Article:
Defensive winners and losers at the Combine
Note: When I say a player finished "first" or "top-five" in a particular drill, I mean first amongst his position group.
Margus Hunt: Growing up in Estonia and playing college football at SMU, not many people know about Hunt, but he made his name known at the combine. He ran a great 4.60 forty-yard dash, and paired it with 38 bench reps - third and first among defensive linemen, respectively. Combine his top-end speed and strength with his size (6'8'', 277) and he could be a borderline first-round pick.
Barkevious Mingo: Some scouts have been knocking Mingo lately, saying that he hasn't shown enough football skills to be a high draft pick. At the combine, Mingo reminded everyone why he's worth the risk - his raw, jaw-dropping athleticism. Mingo's 4.58 forty was second among defensive linemen, and he also finished in the top-two in vertical jump, broad jump, and three-cone drill.
Dion Jordan: Another player who's athleticism outweighs his football skill, Jordan gave scouts what they wanted to see at the combine. His 4.60 forty was tied with Hunt for third best, while he also finished top-five in the broad jump and twenty-yard shuttle.
Damontre Moore: Moore's stock has been dropping as of late, and his performance at the combine forced ESPN's Mel Kiper to drop him out of his top-25 players. Moore's 4.95 forty was worse than 300 pounder Sharrif Floyd's time, and his 12 bench reps were the worst in his position group.
Zaviar Gooden: Simply phenomenal. Everything this kid did at the combine from a physical standpoint was outstanding. He finished top-five in every drill except vertical jump, in which he finished sixth. He had the fastest times in the forty, three-cone drill, and both shuttle runs.
Cornelius Washington: Only participated in four drills, but finished top-five in all of them. His 4.55 forty was second best in his position group, and his 36 bench reps were seven more than any other linebacker. He's sort of "the other linebacker from Georgia," with fellow Bulldogs Jarvis Jones and Alec Ogletree hogging most of the spotlight, but Washington drew the most attention at the combine.
Jamie Collins: A player who is considered to have not yet tapped into his potential, Collins displayed why teams should roll the dice on him becoming a stud at the next level. He finished top-five in the forty-yard dash, vertical jump, broad jump, three-cone drill, and sixty-yard shuttle.
Sio Moore: Scouts consider Moore to be a bit undersized, but Moore's performance at the combine suggested that his athleticism could make up for his "small" stature. His 4.65 forty paired with 29 bench reps (second most) suggest a nice speed/strength combination, while he also displayed explosiveness by putting up top-four numbers in both the vertical jump and broad jump.
Manti Te'o: While Te'o impressed with his composure at his combine press conference, he wasn't quite as delightful on the field. His 4.82 forty time was slower than scouts were hoping to see, and he didn't stand out in any other drills either. What bodes well for him, however, is that scouts like him for his on-field instincts and tackling ability, not for how athletic he looks in gym shorts.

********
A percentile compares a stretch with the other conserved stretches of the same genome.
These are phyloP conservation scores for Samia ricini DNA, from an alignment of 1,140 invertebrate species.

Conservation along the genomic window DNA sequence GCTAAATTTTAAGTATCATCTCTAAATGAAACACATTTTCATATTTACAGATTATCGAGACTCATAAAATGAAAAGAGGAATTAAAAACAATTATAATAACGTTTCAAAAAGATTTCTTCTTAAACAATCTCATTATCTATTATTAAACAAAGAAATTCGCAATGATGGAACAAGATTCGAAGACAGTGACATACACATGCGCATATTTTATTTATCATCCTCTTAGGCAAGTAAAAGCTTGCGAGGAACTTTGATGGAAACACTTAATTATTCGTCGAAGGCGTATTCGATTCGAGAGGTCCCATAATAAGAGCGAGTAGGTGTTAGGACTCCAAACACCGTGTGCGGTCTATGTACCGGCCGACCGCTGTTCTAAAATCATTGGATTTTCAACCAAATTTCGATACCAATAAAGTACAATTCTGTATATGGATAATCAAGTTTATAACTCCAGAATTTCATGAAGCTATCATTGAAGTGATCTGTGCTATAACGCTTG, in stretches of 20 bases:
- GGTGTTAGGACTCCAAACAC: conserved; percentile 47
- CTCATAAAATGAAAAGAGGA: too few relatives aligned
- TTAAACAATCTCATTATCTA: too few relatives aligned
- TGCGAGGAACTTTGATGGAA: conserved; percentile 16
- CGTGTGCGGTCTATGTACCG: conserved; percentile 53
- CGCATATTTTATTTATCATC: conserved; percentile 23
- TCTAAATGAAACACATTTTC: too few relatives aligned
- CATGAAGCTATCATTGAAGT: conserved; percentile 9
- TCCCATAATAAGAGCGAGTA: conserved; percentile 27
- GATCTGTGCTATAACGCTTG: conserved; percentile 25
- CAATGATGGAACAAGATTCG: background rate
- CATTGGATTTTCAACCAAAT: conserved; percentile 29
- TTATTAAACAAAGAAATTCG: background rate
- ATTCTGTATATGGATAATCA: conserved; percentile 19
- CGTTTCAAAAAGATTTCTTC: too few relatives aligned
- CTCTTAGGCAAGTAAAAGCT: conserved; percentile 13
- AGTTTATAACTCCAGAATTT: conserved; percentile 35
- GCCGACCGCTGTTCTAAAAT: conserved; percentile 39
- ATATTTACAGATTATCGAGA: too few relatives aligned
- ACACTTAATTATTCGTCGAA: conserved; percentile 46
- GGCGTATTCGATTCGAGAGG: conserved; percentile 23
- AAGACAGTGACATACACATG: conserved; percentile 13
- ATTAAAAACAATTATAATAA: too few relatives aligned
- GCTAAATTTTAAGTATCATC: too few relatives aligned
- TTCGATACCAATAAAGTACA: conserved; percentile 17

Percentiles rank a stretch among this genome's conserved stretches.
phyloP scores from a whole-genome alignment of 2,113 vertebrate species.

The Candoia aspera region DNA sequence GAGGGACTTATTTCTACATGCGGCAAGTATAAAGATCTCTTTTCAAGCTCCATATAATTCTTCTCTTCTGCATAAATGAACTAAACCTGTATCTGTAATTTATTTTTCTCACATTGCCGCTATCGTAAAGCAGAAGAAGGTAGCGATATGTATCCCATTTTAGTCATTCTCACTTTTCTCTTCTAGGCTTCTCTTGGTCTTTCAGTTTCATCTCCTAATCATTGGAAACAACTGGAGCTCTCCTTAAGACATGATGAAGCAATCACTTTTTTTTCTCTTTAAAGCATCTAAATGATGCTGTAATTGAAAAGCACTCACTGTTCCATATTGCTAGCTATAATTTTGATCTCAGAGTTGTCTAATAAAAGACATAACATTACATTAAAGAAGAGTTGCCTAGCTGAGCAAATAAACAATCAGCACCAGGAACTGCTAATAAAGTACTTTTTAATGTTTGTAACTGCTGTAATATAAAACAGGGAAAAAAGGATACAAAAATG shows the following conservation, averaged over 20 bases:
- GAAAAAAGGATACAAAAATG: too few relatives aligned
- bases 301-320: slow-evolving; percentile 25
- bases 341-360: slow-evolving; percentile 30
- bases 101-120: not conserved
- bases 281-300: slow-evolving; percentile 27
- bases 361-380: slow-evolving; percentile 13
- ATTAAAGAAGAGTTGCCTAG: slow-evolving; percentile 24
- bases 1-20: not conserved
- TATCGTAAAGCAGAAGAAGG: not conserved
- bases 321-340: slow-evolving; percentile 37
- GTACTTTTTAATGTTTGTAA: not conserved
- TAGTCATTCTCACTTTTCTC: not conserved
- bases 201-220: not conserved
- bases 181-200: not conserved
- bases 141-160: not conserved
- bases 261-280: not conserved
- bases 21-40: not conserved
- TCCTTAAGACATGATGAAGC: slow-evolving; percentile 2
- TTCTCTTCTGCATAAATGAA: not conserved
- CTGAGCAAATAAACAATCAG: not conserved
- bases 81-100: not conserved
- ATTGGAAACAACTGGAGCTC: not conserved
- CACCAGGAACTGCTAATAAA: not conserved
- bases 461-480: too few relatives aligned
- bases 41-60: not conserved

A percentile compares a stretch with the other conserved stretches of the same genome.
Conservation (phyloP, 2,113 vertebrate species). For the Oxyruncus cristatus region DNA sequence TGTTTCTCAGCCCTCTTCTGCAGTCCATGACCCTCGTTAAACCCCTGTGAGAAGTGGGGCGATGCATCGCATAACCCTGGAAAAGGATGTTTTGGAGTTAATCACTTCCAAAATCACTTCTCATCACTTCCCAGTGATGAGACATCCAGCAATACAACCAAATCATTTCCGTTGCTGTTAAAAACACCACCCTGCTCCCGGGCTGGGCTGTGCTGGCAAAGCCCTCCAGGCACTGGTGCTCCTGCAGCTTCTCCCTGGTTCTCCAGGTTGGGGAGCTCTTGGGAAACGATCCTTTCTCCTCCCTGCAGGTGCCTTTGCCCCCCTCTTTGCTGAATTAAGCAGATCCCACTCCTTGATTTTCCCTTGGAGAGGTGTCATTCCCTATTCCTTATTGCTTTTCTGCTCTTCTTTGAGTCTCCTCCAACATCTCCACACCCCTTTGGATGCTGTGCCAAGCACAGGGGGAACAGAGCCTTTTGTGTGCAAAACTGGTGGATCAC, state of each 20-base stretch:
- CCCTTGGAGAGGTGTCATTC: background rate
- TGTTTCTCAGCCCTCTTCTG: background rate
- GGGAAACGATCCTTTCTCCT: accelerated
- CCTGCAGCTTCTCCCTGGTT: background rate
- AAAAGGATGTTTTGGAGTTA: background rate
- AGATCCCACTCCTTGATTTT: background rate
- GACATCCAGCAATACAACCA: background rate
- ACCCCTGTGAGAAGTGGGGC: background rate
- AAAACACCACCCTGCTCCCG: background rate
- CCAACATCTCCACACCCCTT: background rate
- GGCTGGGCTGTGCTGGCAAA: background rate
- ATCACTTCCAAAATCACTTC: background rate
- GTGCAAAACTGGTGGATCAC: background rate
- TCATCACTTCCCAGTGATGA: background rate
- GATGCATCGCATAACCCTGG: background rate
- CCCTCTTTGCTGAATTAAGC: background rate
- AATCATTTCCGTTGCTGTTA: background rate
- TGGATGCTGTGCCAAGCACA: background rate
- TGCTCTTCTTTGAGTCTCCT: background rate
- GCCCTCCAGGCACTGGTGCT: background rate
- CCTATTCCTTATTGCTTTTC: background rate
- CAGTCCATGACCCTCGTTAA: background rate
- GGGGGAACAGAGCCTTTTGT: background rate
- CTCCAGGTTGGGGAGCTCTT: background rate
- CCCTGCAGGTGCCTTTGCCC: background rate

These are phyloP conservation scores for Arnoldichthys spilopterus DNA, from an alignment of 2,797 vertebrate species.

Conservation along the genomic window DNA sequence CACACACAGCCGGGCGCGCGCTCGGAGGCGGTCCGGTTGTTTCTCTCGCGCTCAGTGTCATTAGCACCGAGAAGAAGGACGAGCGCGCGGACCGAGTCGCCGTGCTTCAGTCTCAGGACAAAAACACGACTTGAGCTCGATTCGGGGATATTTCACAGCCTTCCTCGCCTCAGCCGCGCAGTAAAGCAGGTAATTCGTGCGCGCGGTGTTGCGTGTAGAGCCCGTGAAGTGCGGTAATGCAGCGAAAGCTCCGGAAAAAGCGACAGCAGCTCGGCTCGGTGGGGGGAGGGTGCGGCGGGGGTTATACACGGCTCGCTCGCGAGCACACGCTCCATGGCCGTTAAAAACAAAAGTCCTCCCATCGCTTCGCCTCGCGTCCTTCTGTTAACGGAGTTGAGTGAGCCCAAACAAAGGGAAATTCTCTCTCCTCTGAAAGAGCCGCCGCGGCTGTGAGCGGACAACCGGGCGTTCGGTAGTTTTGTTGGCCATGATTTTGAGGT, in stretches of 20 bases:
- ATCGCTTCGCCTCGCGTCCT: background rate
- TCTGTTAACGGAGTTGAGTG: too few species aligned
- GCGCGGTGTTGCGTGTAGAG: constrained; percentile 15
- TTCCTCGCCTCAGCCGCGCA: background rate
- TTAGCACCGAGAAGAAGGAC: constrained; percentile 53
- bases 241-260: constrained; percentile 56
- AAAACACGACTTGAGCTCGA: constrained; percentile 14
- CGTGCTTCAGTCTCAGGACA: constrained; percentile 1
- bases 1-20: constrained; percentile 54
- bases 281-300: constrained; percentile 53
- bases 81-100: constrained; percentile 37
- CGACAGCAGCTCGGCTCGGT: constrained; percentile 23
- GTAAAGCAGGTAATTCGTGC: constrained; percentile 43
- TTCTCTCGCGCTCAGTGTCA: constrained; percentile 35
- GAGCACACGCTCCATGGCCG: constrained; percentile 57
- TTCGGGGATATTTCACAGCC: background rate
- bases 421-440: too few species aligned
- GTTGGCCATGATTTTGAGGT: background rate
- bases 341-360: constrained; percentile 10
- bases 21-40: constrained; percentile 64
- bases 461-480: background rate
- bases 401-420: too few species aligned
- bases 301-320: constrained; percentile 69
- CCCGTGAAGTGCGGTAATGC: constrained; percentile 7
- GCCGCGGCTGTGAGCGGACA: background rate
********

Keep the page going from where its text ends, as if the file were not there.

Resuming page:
Kevin Minter: Barely edged out Te'o in the forty with a 4.81, and like Te'o, didn't stand out in any other drills. Scouts have concerns with his ability to track down ball carriers on outside running plays, and he didn't help his case by showing a lack of speed and explosiveness at the combine.
Xavier Rhodes: What Rhodes did at the combine could land him in the top-12 picks of the draft. His size (6'1'', 210) was always his strength on the scouting report, but he showed at the combine that he has exceptional athleticism to go with it. A 4.43 forty-yard dash is a plus for a big, physical press-man corner like Rhodes, and he also finished first among cornerbacks in both the vertical and broad jump.
Blidi Wreh-Wilson: A bit of a polarizing prospect, some people are high on Wreh-Wilson as a late first-round pick, while some have him much lower in their mock drafts. To win over uncertain scouts, Wreh-Wilson needed to stand out at the combine, and he failed to crack the top-11 in four different drills while not cracking the top-five in any. There was concern that Wreh-Wilson would only fit in a zone-based scheme, and he didn't help his cause with a poor combine showing.
Johnthan Banks: His 4.61 forty-yard dash was one of the worst among cornerbacks. Showed mediocre explosiveness (relative to his position) in the vertical and broad jumps, and was very poor in the three-cone drill and shuttle run, which may cause scouts to question his potential in man coverage.
Eric Reid: His forty time of 4.53 was impressive for a player at his position, and he showed great explosiveness in both the vertical and broad jump by finishing first in both drills.
Shamarko Thomas: You may not have heard of him, but he dominated just about everything he took part in at the combine (despite falling on his face after running an impressive 4.42 forty). He finished first in the forty-yard dash, first in bench press, tied for first in vertical jump, and third in broad jump. He showed the speed, strength, and explosiveness to get plenty of NFL teams interested.
For offensive prospects who stood out at the combine, click here.